Tuesday, April 08, 2008

Top four email mistakes to avoid when you've got a referral

You've probably used a referral to ask a stranger for an informational interview or a chance to talk about your business. If you make your initial contact by email, please avoid these common mistakes:
  • Burying the name of your mutual acquaintance in the body of your email
  • Not making it clear immediately what you're seeking
  • Not identifying yourself clearly and succinctly
  • Putting the burden on the other party to follow up

When I've got a referral, I often put the referrer's name into my subject line. For example, "Allan Loomis referred me" or "Allan Loomis suggested I talk with you." The familiarity of that person's name raises the odds that the recipient will open your message.

People are busy. They don't want to read a long email to figure out what you want from them. Back in my job hunting days, I would have led with "Allan Loomis suggested I contact you for a brief informational interview about how you manage your investment-related writing needs." Only then would I give a brief blurb about my combination of investment knowledge and journalism experience.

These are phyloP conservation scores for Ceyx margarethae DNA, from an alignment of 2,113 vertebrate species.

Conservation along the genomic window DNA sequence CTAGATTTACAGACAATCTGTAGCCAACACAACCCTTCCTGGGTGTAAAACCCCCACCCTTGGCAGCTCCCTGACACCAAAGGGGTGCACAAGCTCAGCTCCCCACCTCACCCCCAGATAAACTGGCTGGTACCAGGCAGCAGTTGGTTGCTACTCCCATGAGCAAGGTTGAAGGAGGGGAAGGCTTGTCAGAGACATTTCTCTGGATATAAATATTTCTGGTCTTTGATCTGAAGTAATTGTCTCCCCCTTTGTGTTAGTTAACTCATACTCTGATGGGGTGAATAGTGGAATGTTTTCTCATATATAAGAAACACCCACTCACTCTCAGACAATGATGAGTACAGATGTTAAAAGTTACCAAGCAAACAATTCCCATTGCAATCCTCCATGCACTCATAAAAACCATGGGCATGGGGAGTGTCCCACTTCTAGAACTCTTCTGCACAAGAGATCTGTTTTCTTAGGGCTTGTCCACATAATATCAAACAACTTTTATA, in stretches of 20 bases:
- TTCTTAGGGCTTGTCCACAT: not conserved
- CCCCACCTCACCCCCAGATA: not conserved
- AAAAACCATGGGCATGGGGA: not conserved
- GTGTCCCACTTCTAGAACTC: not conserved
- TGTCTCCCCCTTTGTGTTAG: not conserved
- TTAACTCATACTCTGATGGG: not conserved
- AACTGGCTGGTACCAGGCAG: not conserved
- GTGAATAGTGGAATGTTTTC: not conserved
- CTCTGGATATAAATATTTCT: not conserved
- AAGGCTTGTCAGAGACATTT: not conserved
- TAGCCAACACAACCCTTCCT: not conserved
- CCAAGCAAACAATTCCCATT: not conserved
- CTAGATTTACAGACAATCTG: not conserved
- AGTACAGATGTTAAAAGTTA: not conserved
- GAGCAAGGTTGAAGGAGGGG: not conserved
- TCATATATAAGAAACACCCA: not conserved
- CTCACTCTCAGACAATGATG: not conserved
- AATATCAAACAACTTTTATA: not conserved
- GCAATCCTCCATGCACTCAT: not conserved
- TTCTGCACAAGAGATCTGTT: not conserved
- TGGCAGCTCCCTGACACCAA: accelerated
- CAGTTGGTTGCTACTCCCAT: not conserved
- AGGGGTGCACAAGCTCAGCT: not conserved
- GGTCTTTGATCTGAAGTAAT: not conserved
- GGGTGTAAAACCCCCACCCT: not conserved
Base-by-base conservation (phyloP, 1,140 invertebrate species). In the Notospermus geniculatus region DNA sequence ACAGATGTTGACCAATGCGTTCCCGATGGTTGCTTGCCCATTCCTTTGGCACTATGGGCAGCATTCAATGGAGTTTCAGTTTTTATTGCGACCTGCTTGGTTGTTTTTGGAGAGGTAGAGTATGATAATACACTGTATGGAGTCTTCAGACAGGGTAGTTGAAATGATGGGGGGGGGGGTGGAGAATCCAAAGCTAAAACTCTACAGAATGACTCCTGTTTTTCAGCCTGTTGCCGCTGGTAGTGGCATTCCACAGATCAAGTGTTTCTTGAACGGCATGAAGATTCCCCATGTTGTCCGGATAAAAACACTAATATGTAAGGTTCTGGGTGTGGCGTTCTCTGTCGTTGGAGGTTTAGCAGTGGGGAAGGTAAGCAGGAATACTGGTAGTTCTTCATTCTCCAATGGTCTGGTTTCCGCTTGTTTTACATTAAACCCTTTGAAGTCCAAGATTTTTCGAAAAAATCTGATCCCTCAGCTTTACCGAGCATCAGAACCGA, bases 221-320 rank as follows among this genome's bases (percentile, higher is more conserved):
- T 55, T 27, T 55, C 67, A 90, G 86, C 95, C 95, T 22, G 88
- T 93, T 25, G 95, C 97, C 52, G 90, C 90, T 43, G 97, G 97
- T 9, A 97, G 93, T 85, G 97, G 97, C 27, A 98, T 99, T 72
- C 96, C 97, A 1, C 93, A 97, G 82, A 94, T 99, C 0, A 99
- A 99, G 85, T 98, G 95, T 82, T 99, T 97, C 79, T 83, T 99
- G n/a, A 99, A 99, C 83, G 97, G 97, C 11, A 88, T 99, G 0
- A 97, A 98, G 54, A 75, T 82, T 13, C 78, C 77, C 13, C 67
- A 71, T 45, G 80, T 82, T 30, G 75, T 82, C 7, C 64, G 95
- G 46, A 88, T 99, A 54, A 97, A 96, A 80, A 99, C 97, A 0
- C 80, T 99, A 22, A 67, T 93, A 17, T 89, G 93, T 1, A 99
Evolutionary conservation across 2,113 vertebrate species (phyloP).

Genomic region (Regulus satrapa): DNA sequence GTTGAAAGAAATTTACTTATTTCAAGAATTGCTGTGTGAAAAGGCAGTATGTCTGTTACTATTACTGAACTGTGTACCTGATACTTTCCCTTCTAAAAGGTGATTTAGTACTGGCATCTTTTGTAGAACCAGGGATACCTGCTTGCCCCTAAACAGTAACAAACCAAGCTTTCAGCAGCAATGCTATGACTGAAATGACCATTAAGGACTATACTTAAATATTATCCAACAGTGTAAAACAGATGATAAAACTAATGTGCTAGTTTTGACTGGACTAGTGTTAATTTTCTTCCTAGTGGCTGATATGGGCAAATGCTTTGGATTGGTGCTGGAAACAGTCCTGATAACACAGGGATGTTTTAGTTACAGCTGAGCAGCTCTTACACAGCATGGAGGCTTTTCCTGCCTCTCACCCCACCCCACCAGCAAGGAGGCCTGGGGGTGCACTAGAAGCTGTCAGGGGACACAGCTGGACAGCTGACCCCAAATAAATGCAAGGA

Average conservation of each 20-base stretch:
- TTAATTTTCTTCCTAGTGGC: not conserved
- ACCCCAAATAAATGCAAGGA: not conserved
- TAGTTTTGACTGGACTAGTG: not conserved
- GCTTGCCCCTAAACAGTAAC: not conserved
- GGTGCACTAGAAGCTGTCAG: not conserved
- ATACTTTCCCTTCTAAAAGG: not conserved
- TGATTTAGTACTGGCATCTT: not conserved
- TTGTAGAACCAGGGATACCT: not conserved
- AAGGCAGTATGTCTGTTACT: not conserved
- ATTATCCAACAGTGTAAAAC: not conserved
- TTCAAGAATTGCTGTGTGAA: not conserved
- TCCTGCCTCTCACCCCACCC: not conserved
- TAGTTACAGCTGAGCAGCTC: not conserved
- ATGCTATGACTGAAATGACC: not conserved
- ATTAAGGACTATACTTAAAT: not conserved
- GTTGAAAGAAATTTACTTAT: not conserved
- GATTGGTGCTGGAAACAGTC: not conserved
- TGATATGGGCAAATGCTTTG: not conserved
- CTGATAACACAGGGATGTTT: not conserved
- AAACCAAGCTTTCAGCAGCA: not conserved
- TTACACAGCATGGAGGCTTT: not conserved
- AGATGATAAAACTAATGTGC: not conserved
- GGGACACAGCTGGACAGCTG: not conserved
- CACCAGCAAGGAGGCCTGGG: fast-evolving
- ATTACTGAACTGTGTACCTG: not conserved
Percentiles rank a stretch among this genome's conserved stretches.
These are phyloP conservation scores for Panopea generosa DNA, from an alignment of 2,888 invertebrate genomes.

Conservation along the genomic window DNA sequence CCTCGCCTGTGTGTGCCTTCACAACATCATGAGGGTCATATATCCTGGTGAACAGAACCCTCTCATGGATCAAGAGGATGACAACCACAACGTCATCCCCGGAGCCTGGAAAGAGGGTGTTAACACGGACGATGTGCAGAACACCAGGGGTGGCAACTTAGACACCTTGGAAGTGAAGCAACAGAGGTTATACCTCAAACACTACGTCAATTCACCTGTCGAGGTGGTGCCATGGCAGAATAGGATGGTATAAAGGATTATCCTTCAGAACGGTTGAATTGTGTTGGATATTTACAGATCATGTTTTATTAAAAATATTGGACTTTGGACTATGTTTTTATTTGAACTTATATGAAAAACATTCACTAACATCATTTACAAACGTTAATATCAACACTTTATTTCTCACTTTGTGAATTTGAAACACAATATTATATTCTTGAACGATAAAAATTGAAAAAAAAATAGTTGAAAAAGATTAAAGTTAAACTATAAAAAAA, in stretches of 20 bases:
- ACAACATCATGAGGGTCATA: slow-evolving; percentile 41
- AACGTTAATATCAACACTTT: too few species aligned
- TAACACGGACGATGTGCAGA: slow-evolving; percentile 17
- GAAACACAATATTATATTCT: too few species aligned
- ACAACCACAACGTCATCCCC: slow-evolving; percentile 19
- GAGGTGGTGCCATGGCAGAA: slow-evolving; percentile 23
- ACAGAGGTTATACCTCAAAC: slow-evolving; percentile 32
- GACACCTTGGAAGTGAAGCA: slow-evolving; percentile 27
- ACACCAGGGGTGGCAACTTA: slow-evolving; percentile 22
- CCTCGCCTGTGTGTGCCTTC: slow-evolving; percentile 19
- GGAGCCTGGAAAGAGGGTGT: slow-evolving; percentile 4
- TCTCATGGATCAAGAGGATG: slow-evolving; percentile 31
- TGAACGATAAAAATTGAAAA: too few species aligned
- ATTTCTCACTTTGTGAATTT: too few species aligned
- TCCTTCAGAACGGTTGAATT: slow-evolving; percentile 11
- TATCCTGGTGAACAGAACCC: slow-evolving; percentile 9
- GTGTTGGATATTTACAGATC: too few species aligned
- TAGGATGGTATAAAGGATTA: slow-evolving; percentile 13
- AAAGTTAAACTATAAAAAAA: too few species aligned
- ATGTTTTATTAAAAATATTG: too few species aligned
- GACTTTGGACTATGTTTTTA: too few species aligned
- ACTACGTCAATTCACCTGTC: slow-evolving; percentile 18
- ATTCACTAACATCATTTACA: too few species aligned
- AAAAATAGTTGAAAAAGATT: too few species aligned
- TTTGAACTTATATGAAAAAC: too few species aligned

You can write "I look forward to hearing from you." But don't expect your recipient to follow up. The burden is on you because you're the person requesting the favor. I increasingly find myself writing "I will call you follow up."

Pay attention to these tips and you'll increase your odds of success.

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Saturday, April 05, 2008

Can you help a reporter and get quoted in an article?

There's a free and easy way to learn about opportunities to be quoted in an article. It's Peter Shankman's "If I can help a reporter out" email list.

Sign up and you'll get several emails daily listing what reporters are looking for. The emails also give the reporter's contact information.

It's up to you to winnow out appropriate opportunities and contact the reporter. Please don't reply if you don't fit the reporter's needs. There's nothing more annoying to a reporter. Plus, you almost guarantee that reporter won't look to you as a source in the future.

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